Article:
Some 4000 firms made the 5 December Esos deadline, according to the Environment Agency.
A further 2500 notified the agency that they intend to comply by 29 January, avoiding the risk of enforcement action should they complete and submit audits by then.
Up to 14000 firms are covered by the scheme, which means that only around a third of companies are currently compliant.
The agency indicated it was pleased with progress, given the initial slow uptake, and will now issue reminder notices to non-compliant firms.
While the scheme administrator has the power to impose punitive fines, it has made clear that companies which make efforts to comply will not normally be penalised. The agency recently updated its guidance to encourage companies to submit paperwork even if they miss the deadline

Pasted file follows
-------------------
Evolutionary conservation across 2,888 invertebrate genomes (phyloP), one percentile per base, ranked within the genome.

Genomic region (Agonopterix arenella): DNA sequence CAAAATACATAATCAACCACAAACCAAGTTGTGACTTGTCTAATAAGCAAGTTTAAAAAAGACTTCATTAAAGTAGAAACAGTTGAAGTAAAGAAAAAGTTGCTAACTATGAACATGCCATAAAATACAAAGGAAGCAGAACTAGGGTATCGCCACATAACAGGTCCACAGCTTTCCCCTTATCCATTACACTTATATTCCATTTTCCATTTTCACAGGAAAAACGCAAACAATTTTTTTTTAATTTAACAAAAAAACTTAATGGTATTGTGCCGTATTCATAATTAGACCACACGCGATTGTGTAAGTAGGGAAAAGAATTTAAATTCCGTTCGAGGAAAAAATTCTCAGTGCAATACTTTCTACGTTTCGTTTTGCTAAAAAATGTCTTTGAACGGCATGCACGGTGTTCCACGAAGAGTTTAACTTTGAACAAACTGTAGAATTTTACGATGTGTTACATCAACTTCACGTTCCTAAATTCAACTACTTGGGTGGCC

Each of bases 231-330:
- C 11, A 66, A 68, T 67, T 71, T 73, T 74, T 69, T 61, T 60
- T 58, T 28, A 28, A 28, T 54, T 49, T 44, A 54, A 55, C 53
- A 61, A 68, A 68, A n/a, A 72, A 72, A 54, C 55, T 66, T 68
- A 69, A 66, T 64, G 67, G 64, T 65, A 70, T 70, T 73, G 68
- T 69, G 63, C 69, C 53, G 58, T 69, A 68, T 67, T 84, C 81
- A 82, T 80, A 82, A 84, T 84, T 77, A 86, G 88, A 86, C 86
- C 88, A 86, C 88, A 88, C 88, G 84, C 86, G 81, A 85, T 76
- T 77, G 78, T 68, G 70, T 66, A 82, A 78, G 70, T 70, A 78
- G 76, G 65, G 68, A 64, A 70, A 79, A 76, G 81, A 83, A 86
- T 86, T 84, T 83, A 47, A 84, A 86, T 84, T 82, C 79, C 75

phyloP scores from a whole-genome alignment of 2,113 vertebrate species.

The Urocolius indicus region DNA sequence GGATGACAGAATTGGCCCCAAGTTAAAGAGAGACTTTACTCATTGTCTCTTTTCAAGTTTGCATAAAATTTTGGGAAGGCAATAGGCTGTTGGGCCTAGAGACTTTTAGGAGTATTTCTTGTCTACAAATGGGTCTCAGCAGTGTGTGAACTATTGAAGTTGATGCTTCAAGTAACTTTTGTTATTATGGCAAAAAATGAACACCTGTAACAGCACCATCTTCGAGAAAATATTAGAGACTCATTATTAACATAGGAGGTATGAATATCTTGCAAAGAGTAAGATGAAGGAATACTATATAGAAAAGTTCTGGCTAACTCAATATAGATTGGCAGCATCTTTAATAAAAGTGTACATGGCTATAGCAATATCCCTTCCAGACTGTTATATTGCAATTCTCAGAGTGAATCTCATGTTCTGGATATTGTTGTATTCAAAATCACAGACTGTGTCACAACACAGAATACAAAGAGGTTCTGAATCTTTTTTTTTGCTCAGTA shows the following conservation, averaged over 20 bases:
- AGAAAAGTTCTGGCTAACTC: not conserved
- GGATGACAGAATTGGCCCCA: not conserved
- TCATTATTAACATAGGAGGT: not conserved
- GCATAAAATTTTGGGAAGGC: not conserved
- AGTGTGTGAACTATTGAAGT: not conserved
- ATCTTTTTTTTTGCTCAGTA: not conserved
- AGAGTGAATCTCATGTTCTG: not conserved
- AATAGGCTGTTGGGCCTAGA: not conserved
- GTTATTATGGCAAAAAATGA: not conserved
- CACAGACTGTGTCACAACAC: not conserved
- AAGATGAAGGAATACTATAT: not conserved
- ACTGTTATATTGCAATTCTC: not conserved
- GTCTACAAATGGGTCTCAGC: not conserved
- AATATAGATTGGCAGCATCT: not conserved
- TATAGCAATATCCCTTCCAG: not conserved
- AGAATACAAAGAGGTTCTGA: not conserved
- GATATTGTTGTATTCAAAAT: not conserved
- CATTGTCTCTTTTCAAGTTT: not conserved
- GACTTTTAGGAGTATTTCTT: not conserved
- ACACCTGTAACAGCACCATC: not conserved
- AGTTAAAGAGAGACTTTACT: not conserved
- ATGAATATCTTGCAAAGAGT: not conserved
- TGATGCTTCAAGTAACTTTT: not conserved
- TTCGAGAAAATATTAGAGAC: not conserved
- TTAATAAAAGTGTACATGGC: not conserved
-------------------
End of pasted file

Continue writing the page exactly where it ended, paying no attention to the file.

Part of the EU energy efficiency directive, Esos is likely to become a central plank of UK business energy tax policy, currently under review by Treasury.
It requires businesses over a certain size to carry out an energy audit using an approved assessor and have a director sign it off. Firms are not obliged to act upon audit findings. However, given that many companies could easily shave around 10% of their energy costs through low or no cost measures, the audit can provide the necessary impetus at board level to take action.